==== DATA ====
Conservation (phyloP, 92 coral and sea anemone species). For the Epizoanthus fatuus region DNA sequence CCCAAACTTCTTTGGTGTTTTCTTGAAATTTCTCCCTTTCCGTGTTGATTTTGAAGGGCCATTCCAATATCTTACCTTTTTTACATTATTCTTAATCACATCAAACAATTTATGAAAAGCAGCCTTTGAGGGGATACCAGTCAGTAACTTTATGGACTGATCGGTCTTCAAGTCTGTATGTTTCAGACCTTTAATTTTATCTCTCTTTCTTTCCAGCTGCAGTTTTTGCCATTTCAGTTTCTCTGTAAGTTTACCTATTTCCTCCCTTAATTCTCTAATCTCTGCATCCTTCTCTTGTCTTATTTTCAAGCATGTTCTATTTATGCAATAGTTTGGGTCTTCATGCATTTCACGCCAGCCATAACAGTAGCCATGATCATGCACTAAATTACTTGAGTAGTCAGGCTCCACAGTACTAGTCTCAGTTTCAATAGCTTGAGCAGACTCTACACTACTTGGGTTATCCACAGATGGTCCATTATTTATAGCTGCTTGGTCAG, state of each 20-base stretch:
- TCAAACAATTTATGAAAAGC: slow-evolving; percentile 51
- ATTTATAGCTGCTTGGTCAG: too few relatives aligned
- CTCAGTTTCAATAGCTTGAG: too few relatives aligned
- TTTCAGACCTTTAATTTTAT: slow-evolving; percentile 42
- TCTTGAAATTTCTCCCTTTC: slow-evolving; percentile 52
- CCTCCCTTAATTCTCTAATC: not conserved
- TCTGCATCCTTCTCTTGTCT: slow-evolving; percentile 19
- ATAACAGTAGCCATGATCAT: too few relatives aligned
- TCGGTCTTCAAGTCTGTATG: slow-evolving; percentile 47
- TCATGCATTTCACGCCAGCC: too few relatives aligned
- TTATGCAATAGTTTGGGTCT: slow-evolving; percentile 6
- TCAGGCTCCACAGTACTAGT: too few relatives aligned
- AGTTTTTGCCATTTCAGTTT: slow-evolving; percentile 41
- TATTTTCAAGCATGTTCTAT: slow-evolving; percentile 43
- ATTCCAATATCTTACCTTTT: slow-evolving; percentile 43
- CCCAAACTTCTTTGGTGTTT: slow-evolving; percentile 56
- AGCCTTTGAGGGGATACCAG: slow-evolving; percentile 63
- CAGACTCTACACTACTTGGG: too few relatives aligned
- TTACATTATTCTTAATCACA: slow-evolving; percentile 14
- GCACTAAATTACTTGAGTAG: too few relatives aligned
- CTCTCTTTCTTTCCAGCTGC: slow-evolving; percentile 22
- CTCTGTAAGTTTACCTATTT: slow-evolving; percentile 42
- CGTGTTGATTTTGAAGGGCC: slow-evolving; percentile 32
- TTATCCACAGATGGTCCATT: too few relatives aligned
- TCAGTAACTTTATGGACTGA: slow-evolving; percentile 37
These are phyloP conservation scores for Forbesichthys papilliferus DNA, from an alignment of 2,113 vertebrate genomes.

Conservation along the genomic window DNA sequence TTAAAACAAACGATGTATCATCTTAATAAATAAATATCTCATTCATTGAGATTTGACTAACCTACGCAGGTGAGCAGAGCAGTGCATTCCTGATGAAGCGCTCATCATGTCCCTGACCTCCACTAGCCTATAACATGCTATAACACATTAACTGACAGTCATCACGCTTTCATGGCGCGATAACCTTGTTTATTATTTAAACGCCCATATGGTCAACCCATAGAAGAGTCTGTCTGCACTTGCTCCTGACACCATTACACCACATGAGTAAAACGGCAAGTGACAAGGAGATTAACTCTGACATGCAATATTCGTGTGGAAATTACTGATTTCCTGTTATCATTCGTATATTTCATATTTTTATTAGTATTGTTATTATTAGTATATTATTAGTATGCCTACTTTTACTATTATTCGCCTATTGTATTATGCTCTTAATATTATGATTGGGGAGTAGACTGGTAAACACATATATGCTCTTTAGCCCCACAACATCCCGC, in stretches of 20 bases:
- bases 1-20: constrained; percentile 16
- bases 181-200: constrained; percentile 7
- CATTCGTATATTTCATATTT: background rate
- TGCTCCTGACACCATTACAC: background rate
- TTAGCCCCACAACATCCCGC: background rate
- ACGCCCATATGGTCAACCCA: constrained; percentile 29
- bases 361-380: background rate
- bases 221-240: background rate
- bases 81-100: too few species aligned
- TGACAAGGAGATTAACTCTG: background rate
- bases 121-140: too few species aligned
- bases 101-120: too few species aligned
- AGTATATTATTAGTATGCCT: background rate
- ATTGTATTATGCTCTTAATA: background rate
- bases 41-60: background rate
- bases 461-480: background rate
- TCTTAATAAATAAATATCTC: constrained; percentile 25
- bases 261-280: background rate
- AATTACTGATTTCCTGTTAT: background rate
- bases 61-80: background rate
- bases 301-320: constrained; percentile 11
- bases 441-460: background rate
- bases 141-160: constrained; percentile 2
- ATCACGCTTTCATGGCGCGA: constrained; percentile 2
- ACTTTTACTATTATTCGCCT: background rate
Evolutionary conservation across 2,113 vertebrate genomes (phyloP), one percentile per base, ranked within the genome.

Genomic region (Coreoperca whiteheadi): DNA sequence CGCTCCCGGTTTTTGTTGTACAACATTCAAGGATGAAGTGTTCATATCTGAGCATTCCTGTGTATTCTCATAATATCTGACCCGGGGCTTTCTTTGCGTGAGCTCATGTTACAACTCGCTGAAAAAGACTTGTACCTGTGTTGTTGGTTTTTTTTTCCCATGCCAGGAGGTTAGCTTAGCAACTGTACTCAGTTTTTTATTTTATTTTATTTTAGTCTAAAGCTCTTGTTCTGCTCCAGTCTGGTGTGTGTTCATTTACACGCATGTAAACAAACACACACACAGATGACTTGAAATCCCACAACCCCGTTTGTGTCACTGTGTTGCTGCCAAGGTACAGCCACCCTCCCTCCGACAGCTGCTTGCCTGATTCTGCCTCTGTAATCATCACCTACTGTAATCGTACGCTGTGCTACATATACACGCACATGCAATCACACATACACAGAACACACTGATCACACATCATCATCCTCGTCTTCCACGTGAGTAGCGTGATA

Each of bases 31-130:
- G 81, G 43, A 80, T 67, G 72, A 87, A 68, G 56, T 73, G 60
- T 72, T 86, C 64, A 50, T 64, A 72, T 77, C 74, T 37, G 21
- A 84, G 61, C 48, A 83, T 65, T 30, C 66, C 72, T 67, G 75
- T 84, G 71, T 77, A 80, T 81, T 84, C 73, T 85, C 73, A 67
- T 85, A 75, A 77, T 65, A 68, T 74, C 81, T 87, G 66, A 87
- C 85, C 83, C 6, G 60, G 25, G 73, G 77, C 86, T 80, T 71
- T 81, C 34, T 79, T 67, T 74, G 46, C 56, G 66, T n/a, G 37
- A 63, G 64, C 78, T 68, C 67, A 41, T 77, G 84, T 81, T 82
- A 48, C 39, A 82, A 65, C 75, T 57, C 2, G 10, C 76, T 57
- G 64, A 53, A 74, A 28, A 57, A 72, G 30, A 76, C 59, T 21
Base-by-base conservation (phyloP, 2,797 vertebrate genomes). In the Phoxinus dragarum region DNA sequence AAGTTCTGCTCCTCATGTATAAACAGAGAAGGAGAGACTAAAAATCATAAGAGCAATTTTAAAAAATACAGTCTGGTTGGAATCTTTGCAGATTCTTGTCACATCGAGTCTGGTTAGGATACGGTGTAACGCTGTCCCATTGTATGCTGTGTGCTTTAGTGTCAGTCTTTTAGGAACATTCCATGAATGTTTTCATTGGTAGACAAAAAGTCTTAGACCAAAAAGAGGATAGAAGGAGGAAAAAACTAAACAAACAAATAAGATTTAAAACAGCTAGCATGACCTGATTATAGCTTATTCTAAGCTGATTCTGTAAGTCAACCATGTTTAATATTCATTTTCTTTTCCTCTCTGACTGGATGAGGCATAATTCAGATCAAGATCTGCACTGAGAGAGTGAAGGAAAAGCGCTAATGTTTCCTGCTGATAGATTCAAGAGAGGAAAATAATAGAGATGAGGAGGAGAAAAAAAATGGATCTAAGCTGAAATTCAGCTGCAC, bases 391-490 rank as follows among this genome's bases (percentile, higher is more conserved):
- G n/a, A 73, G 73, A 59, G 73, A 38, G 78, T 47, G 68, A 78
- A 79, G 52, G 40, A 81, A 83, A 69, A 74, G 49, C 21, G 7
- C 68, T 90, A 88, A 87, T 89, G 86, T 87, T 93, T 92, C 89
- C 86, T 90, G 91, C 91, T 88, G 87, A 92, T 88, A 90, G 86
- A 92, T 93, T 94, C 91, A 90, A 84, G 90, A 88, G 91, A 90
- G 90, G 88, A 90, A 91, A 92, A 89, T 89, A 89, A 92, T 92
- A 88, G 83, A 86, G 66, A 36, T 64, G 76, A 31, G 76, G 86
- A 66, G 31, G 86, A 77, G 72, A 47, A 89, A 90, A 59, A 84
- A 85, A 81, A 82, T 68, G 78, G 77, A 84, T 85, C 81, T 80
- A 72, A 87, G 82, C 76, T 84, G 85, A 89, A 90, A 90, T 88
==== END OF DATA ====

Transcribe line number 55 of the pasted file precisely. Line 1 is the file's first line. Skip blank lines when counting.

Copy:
Genomic region (Coreoperca whiteheadi): DNA sequence CGCTCCCGGTTTTTGTTGTACAACATTCAAGGATGAAGTGTTCATATCTGAGCATTCCTGTGTATTCTCATAATATCTGACCCGGGGCTTTCTTTGCGTGAGCTCATGTTACAACTCGCTGAAAAAGACTTGTACCTGTGTTGTTGGTTTTTTTTTCCCATGCCAGGAGGTTAGCTTAGCAACTGTACTCAGTTTTTTATTTTATTTTATTTTAGTCTAAAGCTCTTGTTCTGCTCCAGTCTGGTGTGTGTTCATTTACACGCATGTAAACAAACACACACACAGATGACTTGAAATCCCACAACCCCGTTTGTGTCACTGTGTTGCTGCCAAGGTACAGCCACCCTCCCTCCGACAGCTGCTTGCCTGATTCTGCCTCTGTAATCATCACCTACTGTAATCGTACGCTGTGCTACATATACACGCACATGCAATCACACATACACAGAACACACTGATCACACATCATCATCCTCGTCTTCCACGTGAGTAGCGTGATA